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Saint Mary’s alumna launches athleisure line

| Friday, March 12, 2021

The summer before her senior year, Julia Veome (’19) launched Natural Baller, an all-natural and organic skincare line, and has been working to expand ever since. The LaGrange Park, Illinois native’s latest project to transform Natural Baller into a “feel-good lifestyle brand” is the launch of an athleisure line.

The line is set to hit the market March 15, but has been in development since the summer of 2019.

Veome wanted to positively impact people throughout their day, not just their morning and evening routine, she said.

“I felt that a clothing line was a natural next step,” she said. “In the morning when you get up you wash your face then you get dressed. Your clothes are an extension of your skin, so you want them to feel good.”

Following her graduation, Veome knew she wanted to pursue a Natural Baller clothing line, but didn’t know how to take the next steps. It was while splitting her time between Chicago and New York that she felt inspired to pursue this idea.

Courtesy of Julia Veome
Veome, a Saint Mary’s alumna is launching an eco-friendly athleisure line, an extension of her skin-care brand “Natural Baller.”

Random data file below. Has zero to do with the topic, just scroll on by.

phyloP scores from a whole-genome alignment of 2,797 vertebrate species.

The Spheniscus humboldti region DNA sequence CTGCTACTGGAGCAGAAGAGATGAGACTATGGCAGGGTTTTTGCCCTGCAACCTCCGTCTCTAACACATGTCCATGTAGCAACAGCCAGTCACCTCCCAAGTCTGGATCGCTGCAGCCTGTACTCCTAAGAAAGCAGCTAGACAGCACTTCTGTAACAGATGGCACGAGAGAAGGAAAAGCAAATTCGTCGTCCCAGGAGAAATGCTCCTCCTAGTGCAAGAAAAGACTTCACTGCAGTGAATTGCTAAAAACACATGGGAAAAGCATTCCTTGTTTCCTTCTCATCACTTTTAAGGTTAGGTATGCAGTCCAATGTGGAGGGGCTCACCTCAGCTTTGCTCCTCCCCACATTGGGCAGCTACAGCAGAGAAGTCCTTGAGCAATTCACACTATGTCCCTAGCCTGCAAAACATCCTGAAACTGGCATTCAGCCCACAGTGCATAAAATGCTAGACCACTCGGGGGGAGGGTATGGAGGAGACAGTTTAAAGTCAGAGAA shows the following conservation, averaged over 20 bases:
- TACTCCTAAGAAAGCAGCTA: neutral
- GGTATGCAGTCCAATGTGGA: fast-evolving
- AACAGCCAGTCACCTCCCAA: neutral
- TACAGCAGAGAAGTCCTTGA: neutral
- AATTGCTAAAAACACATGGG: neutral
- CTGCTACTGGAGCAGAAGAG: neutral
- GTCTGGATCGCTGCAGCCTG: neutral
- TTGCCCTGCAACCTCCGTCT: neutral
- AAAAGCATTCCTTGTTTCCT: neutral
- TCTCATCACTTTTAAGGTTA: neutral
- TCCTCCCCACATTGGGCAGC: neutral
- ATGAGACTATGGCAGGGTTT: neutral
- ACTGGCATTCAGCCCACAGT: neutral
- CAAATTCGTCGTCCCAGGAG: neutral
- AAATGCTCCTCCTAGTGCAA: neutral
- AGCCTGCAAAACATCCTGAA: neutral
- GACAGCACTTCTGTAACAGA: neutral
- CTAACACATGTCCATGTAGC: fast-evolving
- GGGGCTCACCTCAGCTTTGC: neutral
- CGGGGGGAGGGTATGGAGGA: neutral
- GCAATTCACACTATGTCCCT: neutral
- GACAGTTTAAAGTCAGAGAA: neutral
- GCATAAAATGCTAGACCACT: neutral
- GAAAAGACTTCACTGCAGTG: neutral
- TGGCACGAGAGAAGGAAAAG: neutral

“Originally I had the idea to partner with an existing clothing line and create a Natural Baller capsule collection,” she said. “I wanted to do that because I was ‘cheating the system’ or skipping some steps because I wouldn’t have had to find my connections to fabric mills or distribution centers — so that’s what really made me lean toward that route and I liked the idea of having someone showing me the ropes in that industry.”

While in New York, Veome had the opportunity to meet with a national clothing brand and pitch her idea. After a successful meeting she felt like the epitome of a girl boss, she said. But the next day when they began to talk specifics and contracting, Veome realized the collaboration would come at the cost of her creative freedom.

“I had a a few nonnegotiables that I just wouldn’t sacrifice — like being eco-friendly and made in the USA, but not many big brands do that,” she said.

That’s when she decided to start from scratch with her own line.

In October of 2019, Veome partnered with a company in New Jersey that could serve as a middleman and help turn her ideas and drawings into tech packs.

“We sourced tons of fabrics,” she said. “I wanted everything to be insanely comfortable and soft [and] I wanted these pieces to be like my favorite things in my closest — eco-friendly but comfortable products.”

At this point Veome and her team were planning for and anticipating a July 2020 launch. But the pandemic had other plans.

“Come March, factories temporarily shut down and everything came to a complete halt,” she said. “I did not know when the launch could be rescheduled.”

Veome explained that when the factories did reopen, many were not working on old projects and instead focused efforts on personal protective equipment.

“I was starting to feel like I put in all this work and it wasn’t going to work out,” she said. With the support of her father, she pushed forward.